Cross-selling is suggesting other
relevant products people can try
What is an example of cross-selling? When you buy a cell phone online,
and the online store suggests screen protectors for that model, that’s cross-selling.
Upselling is persuading the customer to upgrade their
product or buy a more expensive version of it.
How do you upsell? Let’s stick with the cellphone example. If you’re about to buy the model
with 32GB of storage space, the online store can suggest you get the one with 64GB or 128GB.
Here’s the great thing about upselling. It doesn’t just increase AOV; it also increases customer
lifetime value. In other words, customers spend more while they remain customers. And that’s
why it’s so important for your business. In this article, I’m going to share my favorite upselling
tips. I’ll dive into some proven upselling strategies and will provide examples to inspire you in
your business. If you choose, you can implement your own revenue-boosting upsell strategy.
Choose the RIGHT Upsell
When you look at eCommerce upsell examples,
you’ll see there are several types you can offer.
The Version Upgrade
As we mentioned earlier, you can ask shoppers to get a different version of a
product you’re offering. It can be bigger, stronger, faster, better – you get the idea.
Another favorite upsell, both online and offline, is the “protect your product” upsell, which asks
you to extend your warranty so you effectively guard your product against something going
wrong. For example, if you buy a phone, you can often get a screen replacement warranty.
You know those “customize your product” features you get on some sites? Well,
that’s a series of upsells, because every customization you add increases the price.
Extended Service Period
Instead of a physical product, you can upsell by offering better value for a longer contract.
And you can also offer better deals for early renewals. This works well for SaaS products.
Bundling is a bit of a grey area because it’s both cross-selling and upselling, but if you
package related items together and show that it’s better value, you can increase your
sales of all the items in the bundle.
Always Offer the Upsell …
The more upsell opportunities you show customers, the more chances they must take one.
So, offer your upsell everywhere it makes sense. Some typical locations for upsells include:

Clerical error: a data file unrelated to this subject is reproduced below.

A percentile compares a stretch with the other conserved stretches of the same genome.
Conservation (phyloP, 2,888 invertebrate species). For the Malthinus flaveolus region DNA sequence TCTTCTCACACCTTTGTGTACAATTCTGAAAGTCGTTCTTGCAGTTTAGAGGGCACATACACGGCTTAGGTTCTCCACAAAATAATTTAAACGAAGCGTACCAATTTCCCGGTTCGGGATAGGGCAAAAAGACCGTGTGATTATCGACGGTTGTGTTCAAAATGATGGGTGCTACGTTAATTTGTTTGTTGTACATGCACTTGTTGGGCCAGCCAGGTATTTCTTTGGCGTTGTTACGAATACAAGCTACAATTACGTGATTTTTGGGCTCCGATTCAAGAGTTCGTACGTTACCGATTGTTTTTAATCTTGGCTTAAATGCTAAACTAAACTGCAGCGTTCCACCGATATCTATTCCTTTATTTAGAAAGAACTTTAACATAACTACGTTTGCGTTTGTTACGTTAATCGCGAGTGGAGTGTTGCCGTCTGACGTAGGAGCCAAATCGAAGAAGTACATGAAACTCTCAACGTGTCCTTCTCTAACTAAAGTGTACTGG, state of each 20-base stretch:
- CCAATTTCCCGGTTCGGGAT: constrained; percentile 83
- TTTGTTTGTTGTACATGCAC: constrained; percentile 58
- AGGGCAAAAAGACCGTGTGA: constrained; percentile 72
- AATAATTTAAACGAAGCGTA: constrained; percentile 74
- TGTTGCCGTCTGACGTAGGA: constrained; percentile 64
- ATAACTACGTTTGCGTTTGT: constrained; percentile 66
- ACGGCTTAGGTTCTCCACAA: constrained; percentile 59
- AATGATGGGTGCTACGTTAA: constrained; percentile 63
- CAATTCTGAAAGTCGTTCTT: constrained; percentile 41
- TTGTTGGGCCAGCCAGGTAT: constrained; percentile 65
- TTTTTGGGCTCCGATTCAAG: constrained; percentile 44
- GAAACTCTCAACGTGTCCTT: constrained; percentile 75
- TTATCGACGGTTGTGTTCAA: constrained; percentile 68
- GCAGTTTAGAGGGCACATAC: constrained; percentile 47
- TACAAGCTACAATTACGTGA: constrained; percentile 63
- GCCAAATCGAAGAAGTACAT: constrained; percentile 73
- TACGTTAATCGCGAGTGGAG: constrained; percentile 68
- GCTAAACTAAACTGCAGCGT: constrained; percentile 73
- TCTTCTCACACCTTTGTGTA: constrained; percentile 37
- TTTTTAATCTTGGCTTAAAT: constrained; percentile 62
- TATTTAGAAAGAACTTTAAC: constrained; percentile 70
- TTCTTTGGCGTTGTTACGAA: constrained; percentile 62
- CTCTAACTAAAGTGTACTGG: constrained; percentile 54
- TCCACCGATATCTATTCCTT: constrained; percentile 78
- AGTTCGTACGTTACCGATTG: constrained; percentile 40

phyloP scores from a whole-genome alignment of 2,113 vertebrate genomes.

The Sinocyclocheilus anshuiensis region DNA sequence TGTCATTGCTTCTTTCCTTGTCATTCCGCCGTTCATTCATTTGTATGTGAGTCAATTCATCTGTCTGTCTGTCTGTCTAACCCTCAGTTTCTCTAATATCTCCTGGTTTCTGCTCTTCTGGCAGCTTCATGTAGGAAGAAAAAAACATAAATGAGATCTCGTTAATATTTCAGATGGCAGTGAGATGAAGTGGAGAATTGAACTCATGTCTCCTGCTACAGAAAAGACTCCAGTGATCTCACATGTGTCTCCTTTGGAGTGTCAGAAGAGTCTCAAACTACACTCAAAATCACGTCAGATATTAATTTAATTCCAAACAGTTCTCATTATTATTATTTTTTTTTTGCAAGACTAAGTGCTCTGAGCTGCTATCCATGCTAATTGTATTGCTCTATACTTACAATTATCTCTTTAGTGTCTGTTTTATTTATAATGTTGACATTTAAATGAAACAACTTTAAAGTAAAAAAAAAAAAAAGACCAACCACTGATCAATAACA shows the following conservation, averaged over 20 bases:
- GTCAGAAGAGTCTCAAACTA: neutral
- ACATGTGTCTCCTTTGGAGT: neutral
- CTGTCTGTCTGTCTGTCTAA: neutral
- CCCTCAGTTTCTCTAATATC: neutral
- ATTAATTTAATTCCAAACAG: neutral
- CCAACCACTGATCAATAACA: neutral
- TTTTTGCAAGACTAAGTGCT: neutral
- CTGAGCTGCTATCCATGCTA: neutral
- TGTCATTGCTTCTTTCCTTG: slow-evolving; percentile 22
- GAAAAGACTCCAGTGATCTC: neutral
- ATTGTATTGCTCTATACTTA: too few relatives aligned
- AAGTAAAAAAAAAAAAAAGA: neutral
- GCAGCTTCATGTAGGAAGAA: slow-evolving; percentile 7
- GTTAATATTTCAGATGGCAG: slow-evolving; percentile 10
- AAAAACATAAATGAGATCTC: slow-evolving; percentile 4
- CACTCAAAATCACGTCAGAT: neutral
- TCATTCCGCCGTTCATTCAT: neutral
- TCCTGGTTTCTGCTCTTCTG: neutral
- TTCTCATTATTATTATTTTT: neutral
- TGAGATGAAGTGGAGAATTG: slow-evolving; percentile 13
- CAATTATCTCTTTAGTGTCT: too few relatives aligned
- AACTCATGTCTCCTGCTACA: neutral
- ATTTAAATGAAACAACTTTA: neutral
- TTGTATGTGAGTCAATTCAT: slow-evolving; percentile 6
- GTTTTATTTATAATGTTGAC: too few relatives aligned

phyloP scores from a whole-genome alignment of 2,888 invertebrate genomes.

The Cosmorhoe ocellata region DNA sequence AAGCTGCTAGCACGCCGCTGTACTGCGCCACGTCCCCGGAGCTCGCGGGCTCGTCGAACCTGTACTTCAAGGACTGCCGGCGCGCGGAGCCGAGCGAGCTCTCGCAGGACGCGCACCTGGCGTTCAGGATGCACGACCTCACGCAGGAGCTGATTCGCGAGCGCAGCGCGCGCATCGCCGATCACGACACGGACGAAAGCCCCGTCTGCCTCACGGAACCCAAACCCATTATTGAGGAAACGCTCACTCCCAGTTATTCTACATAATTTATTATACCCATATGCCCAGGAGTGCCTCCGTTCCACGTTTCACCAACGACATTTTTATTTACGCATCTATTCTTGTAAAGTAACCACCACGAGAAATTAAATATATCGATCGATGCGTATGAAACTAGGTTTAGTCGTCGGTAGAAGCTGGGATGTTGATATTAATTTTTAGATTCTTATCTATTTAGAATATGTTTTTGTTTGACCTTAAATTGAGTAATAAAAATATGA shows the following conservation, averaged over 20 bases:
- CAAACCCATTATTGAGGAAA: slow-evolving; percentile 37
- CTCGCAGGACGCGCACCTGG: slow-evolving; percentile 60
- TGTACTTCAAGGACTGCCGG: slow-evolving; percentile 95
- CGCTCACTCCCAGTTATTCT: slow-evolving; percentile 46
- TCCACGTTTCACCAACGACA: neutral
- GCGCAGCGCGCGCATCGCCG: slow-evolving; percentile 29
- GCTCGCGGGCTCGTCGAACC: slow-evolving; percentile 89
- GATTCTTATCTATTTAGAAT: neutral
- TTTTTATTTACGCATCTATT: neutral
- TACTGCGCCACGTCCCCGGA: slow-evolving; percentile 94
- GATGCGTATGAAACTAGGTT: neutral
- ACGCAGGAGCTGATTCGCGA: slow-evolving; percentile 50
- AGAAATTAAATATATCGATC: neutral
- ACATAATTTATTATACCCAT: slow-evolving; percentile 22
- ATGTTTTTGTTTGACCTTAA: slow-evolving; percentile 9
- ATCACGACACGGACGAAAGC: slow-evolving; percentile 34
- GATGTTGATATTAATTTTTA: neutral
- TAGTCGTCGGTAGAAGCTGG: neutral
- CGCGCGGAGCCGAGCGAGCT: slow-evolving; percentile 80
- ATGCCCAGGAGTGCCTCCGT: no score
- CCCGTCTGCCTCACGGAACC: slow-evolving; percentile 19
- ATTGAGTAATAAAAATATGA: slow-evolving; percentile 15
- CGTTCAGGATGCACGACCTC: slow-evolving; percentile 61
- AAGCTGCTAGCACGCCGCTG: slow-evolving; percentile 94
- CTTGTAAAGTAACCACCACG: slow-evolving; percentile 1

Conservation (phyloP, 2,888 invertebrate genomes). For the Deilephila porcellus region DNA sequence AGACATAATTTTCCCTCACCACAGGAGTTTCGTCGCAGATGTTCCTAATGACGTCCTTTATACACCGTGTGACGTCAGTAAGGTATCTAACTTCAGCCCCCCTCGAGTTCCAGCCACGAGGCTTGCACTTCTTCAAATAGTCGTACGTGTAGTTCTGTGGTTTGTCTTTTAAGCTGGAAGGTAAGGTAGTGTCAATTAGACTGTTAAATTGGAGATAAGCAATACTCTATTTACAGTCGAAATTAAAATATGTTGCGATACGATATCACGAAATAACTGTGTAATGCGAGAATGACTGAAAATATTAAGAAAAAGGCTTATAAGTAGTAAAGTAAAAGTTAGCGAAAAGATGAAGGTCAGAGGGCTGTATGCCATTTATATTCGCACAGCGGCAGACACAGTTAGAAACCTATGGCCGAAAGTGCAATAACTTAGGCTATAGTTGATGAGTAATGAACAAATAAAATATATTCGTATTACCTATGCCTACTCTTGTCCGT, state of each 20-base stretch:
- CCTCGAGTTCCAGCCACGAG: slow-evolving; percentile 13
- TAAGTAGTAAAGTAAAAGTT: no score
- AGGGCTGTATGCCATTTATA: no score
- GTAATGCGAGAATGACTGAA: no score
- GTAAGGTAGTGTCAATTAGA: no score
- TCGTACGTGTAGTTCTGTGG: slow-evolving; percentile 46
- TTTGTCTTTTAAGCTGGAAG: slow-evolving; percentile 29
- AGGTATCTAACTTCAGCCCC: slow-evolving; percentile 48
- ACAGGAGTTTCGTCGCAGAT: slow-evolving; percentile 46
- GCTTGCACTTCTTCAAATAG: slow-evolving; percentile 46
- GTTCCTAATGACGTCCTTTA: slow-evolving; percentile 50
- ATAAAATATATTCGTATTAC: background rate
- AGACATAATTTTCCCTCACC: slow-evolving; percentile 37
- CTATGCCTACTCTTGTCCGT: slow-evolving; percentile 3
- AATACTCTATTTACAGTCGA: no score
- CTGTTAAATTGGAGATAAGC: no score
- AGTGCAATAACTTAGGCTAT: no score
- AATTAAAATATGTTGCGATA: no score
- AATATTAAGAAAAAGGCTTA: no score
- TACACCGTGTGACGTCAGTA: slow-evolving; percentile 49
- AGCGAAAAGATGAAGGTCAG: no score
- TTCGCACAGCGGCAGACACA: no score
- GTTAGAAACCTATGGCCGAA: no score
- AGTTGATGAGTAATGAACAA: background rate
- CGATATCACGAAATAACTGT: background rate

On product pages, where you have multiple chances to show off product versions
When people add items to the cart, as it’s a great time to show supplementary products
or services that help them get more value from what they’re already planning to buy
When the customer reaches a success milestone. For example, in Asana, when you’ve
added a few tasks, you’ll get an email showing you how to manage tasks even better
with their premium product.
But Don’t Be Pushy
Even though you want customers to see your upsells, you don’t want to annoy them.
Show your upsell popup at the wrong time, and they may not buy anything at all.
Show it at the right time, and you’ve got a much better chance of making a better sale.
Some online retailers handle this by placing the upsell information well below the product
information, so only people who are really interested ever see it. Another option is to show
your upsell when people have made the decision to buy. For example, if you show it once
they’ve added an item to the cart (but before they checkout) that can be a great time to
get an additional sale.
There’s no point in showing your upsell when people have just landed on the page
because that could annoy them enough to leave. Instead, use a “scroll trigger”
to wait till they’ve scrolled a certain distance so you know they’re interested.
Make Your Upsell Relevant
Relevance is key when deciding on your upsell. If someone’s buying a book on marketing,
there’s no point in recommending a book on childcare (which is cross-selling anyway).
Instead, you’ll recommend something else related to what they’re looking at, like an
audio version of the book or another book by the same author.
When you’re upselling, you’ll have to sell the benefits of the upsell, and show why it’s
important. This kind of customer education can help make the sale. For example,
Amazon highlights the benefits of getting audiobook versions of purchased books.
Personalize Your Upsell Recommendations
Recommendations work better if they’re personal. Accenture’s latest research
shows that 75% of consumers are more likely to buy if the retailer either:
Knows their purchase history
Recommends purchases based on that history
Addresses them by name
You can do this in a “Smart Tags feature” that lets you take the information you
already have from your email marketing, like the visitor’s name, and use it as part
of a personalized campaign that appears when they visit your site. And, of course,
you’re not limited to the name. You can also vary onsite campaigns based on the
products people have already viewed.
Get the Language Right
Language is an important part of all successful marketing, as we’ve seen before in our
article on conversion-boosting power words. But it’s even more important to persuade
your customers when you’re aiming for the upsell. Some of the best upselling examples
get this right by making visitors imagine how they could make use of the upgrade, or by
triggering the fear of missing out (FOMO). This is psychologically proven to help make
more sales. For example, show everything they’d be missing if they took the free plan.
As we’ve seen before using urgency can help increase the value of the upsell. If your upsell